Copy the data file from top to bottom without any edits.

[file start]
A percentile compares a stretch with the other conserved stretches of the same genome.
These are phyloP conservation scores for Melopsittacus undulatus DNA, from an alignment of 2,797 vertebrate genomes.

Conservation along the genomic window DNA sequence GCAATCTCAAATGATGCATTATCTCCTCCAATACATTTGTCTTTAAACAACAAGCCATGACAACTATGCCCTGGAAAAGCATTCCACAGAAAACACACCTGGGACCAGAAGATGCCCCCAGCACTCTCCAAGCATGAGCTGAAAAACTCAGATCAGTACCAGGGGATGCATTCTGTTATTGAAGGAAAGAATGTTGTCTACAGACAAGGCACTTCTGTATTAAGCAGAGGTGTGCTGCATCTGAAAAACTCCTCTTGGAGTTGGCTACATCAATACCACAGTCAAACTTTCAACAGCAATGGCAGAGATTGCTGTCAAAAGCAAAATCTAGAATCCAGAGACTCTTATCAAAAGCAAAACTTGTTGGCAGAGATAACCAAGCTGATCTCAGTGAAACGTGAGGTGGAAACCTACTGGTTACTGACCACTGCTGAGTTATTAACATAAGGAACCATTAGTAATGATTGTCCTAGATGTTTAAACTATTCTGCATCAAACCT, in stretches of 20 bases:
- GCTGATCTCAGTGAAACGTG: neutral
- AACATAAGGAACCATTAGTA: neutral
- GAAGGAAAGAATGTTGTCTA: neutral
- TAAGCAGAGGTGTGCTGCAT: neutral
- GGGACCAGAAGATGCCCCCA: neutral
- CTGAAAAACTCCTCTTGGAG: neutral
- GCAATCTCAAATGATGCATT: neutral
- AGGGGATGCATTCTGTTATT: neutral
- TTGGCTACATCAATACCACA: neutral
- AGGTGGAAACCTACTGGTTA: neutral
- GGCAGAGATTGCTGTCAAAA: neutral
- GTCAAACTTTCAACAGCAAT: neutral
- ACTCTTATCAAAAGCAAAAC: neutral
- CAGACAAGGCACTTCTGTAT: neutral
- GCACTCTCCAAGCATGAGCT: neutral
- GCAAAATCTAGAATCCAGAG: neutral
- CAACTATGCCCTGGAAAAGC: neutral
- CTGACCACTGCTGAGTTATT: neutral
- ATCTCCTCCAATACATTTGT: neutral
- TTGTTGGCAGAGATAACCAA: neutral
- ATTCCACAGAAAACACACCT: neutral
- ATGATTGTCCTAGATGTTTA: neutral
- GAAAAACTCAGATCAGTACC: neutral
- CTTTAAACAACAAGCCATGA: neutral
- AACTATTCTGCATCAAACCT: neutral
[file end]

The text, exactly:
A percentile compares a stretch with the other conserved stretches of the same genome.
These are phyloP conservation scores for Melopsittacus undulatus DNA, from an alignment of 2,797 vertebrate genomes.

Conservation along the genomic window DNA sequence GCAATCTCAAATGATGCATTATCTCCTCCAATACATTTGTCTTTAAACAACAAGCCATGACAACTATGCCCTGGAAAAGCATTCCACAGAAAACACACCTGGGACCAGAAGATGCCCCCAGCACTCTCCAAGCATGAGCTGAAAAACTCAGATCAGTACCAGGGGATGCATTCTGTTATTGAAGGAAAGAATGTTGTCTACAGACAAGGCACTTCTGTATTAAGCAGAGGTGTGCTGCATCTGAAAAACTCCTCTTGGAGTTGGCTACATCAATACCACAGTCAAACTTTCAACAGCAATGGCAGAGATTGCTGTCAAAAGCAAAATCTAGAATCCAGAGACTCTTATCAAAAGCAAAACTTGTTGGCAGAGATAACCAAGCTGATCTCAGTGAAACGTGAGGTGGAAACCTACTGGTTACTGACCACTGCTGAGTTATTAACATAAGGAACCATTAGTAATGATTGTCCTAGATGTTTAAACTATTCTGCATCAAACCT, in stretches of 20 bases:
- GCTGATCTCAGTGAAACGTG: neutral
- AACATAAGGAACCATTAGTA: neutral
- GAAGGAAAGAATGTTGTCTA: neutral
- TAAGCAGAGGTGTGCTGCAT: neutral
- GGGACCAGAAGATGCCCCCA: neutral
- CTGAAAAACTCCTCTTGGAG: neutral
- GCAATCTCAAATGATGCATT: neutral
- AGGGGATGCATTCTGTTATT: neutral
- TTGGCTACATCAATACCACA: neutral
- AGGTGGAAACCTACTGGTTA: neutral
- GGCAGAGATTGCTGTCAAAA: neutral
- GTCAAACTTTCAACAGCAAT: neutral
- ACTCTTATCAAAAGCAAAAC: neutral
- CAGACAAGGCACTTCTGTAT: neutral
- GCACTCTCCAAGCATGAGCT: neutral
- GCAAAATCTAGAATCCAGAG: neutral
- CAACTATGCCCTGGAAAAGC: neutral
- CTGACCACTGCTGAGTTATT: neutral
- ATCTCCTCCAATACATTTGT: neutral
- TTGTTGGCAGAGATAACCAA: neutral
- ATTCCACAGAAAACACACCT: neutral
- ATGATTGTCCTAGATGTTTA: neutral
- GAAAAACTCAGATCAGTACC: neutral
- CTTTAAACAACAAGCCATGA: neutral
- AACTATTCTGCATCAAACCT: neutral